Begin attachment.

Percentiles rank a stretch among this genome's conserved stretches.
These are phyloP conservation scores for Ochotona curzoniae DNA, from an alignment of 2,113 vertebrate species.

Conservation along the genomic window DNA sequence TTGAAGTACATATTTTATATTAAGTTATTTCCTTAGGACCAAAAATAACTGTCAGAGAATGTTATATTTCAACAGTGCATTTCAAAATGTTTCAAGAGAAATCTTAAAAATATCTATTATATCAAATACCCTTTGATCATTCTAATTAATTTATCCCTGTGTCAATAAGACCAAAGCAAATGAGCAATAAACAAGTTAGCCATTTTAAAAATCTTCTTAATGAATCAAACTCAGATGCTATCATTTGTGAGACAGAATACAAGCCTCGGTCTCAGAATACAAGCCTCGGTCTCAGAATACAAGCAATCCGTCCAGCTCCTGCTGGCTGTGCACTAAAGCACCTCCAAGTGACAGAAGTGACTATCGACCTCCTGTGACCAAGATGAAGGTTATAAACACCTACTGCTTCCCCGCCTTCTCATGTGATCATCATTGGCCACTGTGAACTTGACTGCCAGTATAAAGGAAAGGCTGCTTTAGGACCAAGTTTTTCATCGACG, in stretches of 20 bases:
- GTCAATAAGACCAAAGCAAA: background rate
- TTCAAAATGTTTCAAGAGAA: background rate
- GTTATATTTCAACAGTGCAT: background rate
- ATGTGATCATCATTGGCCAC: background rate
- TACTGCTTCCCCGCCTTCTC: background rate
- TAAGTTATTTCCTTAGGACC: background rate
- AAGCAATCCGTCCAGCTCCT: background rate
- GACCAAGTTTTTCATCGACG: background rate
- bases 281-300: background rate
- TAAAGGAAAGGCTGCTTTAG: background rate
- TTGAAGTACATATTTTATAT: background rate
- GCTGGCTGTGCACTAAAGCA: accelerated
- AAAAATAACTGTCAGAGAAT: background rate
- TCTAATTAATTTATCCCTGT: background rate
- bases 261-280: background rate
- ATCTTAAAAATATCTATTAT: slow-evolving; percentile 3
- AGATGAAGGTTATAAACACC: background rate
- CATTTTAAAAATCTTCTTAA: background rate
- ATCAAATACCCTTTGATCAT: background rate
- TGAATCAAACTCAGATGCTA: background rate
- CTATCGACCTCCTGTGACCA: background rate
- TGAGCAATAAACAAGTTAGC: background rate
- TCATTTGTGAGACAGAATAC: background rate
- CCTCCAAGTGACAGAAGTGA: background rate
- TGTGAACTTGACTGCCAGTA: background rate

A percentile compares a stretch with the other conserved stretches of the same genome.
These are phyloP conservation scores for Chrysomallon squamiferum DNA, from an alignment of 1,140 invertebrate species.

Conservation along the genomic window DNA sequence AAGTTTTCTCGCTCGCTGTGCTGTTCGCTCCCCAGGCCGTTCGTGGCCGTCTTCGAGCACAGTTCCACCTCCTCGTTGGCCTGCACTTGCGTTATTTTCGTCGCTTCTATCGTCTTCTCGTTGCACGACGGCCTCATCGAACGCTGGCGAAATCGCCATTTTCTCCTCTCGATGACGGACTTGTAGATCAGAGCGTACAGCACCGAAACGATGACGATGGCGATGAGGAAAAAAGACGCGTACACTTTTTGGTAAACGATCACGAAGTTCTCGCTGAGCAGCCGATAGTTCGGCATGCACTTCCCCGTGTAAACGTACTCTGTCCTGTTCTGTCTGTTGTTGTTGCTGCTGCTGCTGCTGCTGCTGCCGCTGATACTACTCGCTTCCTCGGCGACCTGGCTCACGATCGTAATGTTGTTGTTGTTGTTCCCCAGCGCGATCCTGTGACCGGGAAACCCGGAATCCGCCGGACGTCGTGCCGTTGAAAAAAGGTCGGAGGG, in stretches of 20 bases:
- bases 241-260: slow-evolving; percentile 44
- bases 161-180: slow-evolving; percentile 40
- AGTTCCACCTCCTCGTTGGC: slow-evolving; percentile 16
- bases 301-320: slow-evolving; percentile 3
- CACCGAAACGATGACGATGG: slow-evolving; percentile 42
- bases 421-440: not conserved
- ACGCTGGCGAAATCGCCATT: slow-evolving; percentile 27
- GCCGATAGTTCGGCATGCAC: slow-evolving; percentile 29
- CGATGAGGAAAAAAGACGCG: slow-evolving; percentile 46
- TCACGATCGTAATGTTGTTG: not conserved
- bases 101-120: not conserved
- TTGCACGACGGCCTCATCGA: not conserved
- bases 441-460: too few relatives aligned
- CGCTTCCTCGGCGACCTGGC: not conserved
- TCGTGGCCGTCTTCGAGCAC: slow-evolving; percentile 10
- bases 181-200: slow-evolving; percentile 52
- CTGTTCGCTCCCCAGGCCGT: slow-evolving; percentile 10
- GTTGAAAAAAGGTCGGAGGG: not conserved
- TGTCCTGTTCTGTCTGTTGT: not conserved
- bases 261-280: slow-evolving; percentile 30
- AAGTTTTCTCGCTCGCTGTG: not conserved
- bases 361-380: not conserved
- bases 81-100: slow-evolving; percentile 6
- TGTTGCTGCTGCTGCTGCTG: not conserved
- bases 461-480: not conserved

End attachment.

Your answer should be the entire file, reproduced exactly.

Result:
Percentiles rank a stretch among this genome's conserved stretches.
These are phyloP conservation scores for Ochotona curzoniae DNA, from an alignment of 2,113 vertebrate species.

Conservation along the genomic window DNA sequence TTGAAGTACATATTTTATATTAAGTTATTTCCTTAGGACCAAAAATAACTGTCAGAGAATGTTATATTTCAACAGTGCATTTCAAAATGTTTCAAGAGAAATCTTAAAAATATCTATTATATCAAATACCCTTTGATCATTCTAATTAATTTATCCCTGTGTCAATAAGACCAAAGCAAATGAGCAATAAACAAGTTAGCCATTTTAAAAATCTTCTTAATGAATCAAACTCAGATGCTATCATTTGTGAGACAGAATACAAGCCTCGGTCTCAGAATACAAGCCTCGGTCTCAGAATACAAGCAATCCGTCCAGCTCCTGCTGGCTGTGCACTAAAGCACCTCCAAGTGACAGAAGTGACTATCGACCTCCTGTGACCAAGATGAAGGTTATAAACACCTACTGCTTCCCCGCCTTCTCATGTGATCATCATTGGCCACTGTGAACTTGACTGCCAGTATAAAGGAAAGGCTGCTTTAGGACCAAGTTTTTCATCGACG, in stretches of 20 bases:
- GTCAATAAGACCAAAGCAAA: background rate
- TTCAAAATGTTTCAAGAGAA: background rate
- GTTATATTTCAACAGTGCAT: background rate
- ATGTGATCATCATTGGCCAC: background rate
- TACTGCTTCCCCGCCTTCTC: background rate
- TAAGTTATTTCCTTAGGACC: background rate
- AAGCAATCCGTCCAGCTCCT: background rate
- GACCAAGTTTTTCATCGACG: background rate
- bases 281-300: background rate
- TAAAGGAAAGGCTGCTTTAG: background rate
- TTGAAGTACATATTTTATAT: background rate
- GCTGGCTGTGCACTAAAGCA: accelerated
- AAAAATAACTGTCAGAGAAT: background rate
- TCTAATTAATTTATCCCTGT: background rate
- bases 261-280: background rate
- ATCTTAAAAATATCTATTAT: slow-evolving; percentile 3
- AGATGAAGGTTATAAACACC: background rate
- CATTTTAAAAATCTTCTTAA: background rate
- ATCAAATACCCTTTGATCAT: background rate
- TGAATCAAACTCAGATGCTA: background rate
- CTATCGACCTCCTGTGACCA: background rate
- TGAGCAATAAACAAGTTAGC: background rate
- TCATTTGTGAGACAGAATAC: background rate
- CCTCCAAGTGACAGAAGTGA: background rate
- TGTGAACTTGACTGCCAGTA: background rate

A percentile compares a stretch with the other conserved stretches of the same genome.
These are phyloP conservation scores for Chrysomallon squamiferum DNA, from an alignment of 1,140 invertebrate species.

Conservation along the genomic window DNA sequence AAGTTTTCTCGCTCGCTGTGCTGTTCGCTCCCCAGGCCGTTCGTGGCCGTCTTCGAGCACAGTTCCACCTCCTCGTTGGCCTGCACTTGCGTTATTTTCGTCGCTTCTATCGTCTTCTCGTTGCACGACGGCCTCATCGAACGCTGGCGAAATCGCCATTTTCTCCTCTCGATGACGGACTTGTAGATCAGAGCGTACAGCACCGAAACGATGACGATGGCGATGAGGAAAAAAGACGCGTACACTTTTTGGTAAACGATCACGAAGTTCTCGCTGAGCAGCCGATAGTTCGGCATGCACTTCCCCGTGTAAACGTACTCTGTCCTGTTCTGTCTGTTGTTGTTGCTGCTGCTGCTGCTGCTGCTGCCGCTGATACTACTCGCTTCCTCGGCGACCTGGCTCACGATCGTAATGTTGTTGTTGTTGTTCCCCAGCGCGATCCTGTGACCGGGAAACCCGGAATCCGCCGGACGTCGTGCCGTTGAAAAAAGGTCGGAGGG, in stretches of 20 bases:
- bases 241-260: slow-evolving; percentile 44
- bases 161-180: slow-evolving; percentile 40
- AGTTCCACCTCCTCGTTGGC: slow-evolving; percentile 16
- bases 301-320: slow-evolving; percentile 3
- CACCGAAACGATGACGATGG: slow-evolving; percentile 42
- bases 421-440: not conserved
- ACGCTGGCGAAATCGCCATT: slow-evolving; percentile 27
- GCCGATAGTTCGGCATGCAC: slow-evolving; percentile 29
- CGATGAGGAAAAAAGACGCG: slow-evolving; percentile 46
- TCACGATCGTAATGTTGTTG: not conserved
- bases 101-120: not conserved
- TTGCACGACGGCCTCATCGA: not conserved
- bases 441-460: too few relatives aligned
- CGCTTCCTCGGCGACCTGGC: not conserved
- TCGTGGCCGTCTTCGAGCAC: slow-evolving; percentile 10
- bases 181-200: slow-evolving; percentile 52
- CTGTTCGCTCCCCAGGCCGT: slow-evolving; percentile 10
- GTTGAAAAAAGGTCGGAGGG: not conserved
- TGTCCTGTTCTGTCTGTTGT: not conserved
- bases 261-280: slow-evolving; percentile 30
- AAGTTTTCTCGCTCGCTGTG: not conserved
- bases 361-380: not conserved
- bases 81-100: slow-evolving; percentile 6
- TGTTGCTGCTGCTGCTGCTG: not conserved
- bases 461-480: not conserved